Thursday, May 23, 2002

I have some doubters about my story below about Orrin Hatch being the leaker that Woolsey had effectively been referring, appealing to earlier similar leaks. There may have been, but here's the shortest version excerpted from Washington Whispers:

Rumsfeld's scolding directed at Hatch
So whom was Defense Secretary Donald Rumsfeld targeting when he went on a tirade Wednesday against those who leak classified information? Republican Sen. Orrin Hatch of Utah. Senate, intelligence, and Pentagon sources say that Rumsfeld and other national security officials were outraged that the senator talked with reporters about intercepted secret information about the terror attacks into the Pentagon and World Trade Center. News reports show that Hatch discussed intercepts between associates of chief suspect Osama bin Laden about the attacks. The worry: leaks that that will dry up sources of information about the bin Laden gang, which may retaliate if it can figure out who the source was.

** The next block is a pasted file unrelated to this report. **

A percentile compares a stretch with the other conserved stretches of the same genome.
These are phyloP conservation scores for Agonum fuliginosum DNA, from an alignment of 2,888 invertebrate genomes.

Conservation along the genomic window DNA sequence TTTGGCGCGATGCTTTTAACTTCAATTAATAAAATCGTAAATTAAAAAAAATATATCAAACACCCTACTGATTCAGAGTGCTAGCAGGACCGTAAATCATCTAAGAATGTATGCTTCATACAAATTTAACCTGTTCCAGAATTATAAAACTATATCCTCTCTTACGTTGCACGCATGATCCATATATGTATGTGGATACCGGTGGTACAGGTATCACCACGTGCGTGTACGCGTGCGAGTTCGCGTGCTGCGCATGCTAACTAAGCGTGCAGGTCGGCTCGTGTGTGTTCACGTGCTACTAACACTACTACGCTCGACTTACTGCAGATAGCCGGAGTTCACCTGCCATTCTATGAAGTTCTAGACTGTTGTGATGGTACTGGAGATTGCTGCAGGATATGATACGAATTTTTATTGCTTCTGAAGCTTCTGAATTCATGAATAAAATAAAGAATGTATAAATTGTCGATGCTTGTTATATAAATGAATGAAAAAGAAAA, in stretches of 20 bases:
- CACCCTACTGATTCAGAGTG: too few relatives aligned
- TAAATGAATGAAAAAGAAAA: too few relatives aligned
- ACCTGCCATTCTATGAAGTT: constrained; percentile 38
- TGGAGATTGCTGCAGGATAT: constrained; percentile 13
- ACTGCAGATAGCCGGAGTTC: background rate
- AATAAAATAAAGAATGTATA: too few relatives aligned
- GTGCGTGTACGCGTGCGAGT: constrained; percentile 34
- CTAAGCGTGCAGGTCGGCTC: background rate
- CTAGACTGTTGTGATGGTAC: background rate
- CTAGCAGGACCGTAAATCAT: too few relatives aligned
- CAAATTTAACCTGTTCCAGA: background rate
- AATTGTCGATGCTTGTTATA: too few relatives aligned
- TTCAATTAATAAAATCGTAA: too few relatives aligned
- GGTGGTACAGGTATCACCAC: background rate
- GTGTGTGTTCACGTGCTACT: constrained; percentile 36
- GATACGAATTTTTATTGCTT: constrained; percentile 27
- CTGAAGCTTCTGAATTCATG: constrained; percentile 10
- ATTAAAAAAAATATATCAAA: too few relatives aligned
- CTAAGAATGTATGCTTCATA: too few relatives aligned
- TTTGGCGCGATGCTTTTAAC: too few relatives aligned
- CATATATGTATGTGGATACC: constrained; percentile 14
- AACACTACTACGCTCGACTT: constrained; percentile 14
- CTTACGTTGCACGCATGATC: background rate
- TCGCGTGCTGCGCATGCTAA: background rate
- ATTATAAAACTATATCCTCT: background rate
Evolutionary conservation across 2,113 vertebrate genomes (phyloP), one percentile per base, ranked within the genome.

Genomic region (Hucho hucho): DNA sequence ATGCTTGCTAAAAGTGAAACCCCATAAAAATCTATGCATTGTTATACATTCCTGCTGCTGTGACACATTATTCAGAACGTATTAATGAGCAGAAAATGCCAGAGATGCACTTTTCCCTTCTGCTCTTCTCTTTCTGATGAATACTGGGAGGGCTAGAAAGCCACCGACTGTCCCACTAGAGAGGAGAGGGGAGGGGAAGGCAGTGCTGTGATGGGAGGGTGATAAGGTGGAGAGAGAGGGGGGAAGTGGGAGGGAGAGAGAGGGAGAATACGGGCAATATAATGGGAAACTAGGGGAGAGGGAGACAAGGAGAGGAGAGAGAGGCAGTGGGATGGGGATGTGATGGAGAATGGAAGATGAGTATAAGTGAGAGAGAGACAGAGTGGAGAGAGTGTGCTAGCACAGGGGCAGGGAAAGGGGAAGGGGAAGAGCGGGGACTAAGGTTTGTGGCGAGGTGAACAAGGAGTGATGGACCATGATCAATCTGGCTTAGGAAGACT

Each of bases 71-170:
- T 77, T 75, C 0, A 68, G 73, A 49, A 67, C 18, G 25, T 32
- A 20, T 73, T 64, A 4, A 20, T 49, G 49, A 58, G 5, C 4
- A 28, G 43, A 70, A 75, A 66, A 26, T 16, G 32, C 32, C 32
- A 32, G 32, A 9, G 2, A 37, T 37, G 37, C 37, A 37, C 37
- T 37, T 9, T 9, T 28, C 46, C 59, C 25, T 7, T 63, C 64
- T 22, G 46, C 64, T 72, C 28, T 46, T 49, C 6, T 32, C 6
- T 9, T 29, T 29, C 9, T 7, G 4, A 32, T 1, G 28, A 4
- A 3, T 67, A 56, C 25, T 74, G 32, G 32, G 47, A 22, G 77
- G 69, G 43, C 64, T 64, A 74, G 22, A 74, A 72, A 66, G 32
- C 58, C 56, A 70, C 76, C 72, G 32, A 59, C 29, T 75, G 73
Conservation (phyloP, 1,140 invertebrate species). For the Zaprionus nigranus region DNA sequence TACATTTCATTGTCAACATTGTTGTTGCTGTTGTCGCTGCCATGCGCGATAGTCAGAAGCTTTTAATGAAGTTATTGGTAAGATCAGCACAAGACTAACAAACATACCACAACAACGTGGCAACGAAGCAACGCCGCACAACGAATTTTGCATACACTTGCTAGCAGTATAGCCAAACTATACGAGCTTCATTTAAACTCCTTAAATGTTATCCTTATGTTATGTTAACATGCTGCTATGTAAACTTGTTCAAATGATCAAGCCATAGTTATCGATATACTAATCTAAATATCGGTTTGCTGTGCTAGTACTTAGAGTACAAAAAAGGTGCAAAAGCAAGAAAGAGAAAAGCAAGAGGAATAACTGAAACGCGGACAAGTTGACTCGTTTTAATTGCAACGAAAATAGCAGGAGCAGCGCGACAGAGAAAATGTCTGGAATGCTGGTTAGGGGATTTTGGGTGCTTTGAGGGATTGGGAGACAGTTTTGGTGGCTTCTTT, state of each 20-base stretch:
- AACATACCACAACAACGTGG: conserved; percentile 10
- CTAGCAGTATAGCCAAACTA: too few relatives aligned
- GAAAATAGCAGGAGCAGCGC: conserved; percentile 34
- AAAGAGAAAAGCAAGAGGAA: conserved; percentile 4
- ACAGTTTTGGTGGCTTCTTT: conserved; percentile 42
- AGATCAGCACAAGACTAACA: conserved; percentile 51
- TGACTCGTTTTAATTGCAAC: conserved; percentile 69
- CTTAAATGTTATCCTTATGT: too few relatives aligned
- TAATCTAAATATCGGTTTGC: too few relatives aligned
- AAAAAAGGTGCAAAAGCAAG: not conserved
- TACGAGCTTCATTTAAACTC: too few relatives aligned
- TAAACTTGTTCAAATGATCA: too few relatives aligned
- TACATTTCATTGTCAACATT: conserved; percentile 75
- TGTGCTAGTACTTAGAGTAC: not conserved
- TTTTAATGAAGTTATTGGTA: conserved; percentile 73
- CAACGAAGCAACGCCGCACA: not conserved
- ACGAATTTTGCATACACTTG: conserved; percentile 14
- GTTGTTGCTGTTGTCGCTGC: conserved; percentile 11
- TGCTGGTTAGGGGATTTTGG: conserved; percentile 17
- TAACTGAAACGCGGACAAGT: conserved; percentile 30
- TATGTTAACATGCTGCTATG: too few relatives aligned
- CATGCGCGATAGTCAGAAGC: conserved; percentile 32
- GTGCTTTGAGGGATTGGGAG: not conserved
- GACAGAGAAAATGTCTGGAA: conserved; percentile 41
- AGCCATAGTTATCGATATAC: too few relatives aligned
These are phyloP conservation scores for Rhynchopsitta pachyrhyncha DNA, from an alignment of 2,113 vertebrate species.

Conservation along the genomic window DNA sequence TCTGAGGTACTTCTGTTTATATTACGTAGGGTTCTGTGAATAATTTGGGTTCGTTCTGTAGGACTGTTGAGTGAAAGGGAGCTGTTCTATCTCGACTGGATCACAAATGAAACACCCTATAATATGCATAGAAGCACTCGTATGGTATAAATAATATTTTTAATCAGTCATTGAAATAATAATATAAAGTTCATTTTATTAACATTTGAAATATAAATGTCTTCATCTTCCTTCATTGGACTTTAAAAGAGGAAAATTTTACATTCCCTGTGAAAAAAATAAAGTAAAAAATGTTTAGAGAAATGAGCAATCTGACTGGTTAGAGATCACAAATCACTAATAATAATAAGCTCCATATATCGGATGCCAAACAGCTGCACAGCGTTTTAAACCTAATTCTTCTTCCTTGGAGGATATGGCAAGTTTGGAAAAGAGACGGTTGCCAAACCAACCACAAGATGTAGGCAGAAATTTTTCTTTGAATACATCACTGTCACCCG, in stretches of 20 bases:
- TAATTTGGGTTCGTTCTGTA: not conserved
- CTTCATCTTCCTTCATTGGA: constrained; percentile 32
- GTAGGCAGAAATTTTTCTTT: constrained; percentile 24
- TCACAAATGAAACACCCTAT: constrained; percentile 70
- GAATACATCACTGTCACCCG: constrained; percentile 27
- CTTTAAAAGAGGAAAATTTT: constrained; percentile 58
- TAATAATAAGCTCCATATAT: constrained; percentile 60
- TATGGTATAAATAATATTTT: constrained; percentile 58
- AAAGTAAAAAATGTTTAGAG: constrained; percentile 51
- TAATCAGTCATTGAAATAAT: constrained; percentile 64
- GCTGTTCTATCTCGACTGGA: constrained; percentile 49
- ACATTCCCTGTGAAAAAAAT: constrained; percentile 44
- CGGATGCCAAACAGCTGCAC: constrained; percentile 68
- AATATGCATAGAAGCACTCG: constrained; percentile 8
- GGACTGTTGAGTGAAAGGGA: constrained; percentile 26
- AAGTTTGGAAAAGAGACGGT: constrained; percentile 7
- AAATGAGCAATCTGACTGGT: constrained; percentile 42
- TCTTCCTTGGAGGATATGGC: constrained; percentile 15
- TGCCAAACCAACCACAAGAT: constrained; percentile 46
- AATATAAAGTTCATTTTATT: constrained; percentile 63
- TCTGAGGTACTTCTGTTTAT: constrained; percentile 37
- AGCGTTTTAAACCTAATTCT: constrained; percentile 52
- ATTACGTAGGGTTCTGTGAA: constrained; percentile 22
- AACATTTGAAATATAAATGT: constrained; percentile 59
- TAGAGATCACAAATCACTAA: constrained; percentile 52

I'm sure leaks dried up previous methods of intercepting information too, but in the context of 9/11 it is hard to imagine that this wasn't what James Woolsey was talking about. Here is what he wrote:

Intercepted communications could be a more promising source of intelligence if it weren't for our national tendency to logorrhea about the subject. U.S. intelligence figured out in the late 1990s how to intercept bin Laden's satellite telephone conversations, and then someone talked to the press about it; the source of course dried up. Recently there have been periodic press reports about how we have been able to intercept al Qaeda e-mail and other communications. (Hint to the blabbermouths in the government who have access to intercepts of terrorist communications: Members of al Qaeda read newspapers.)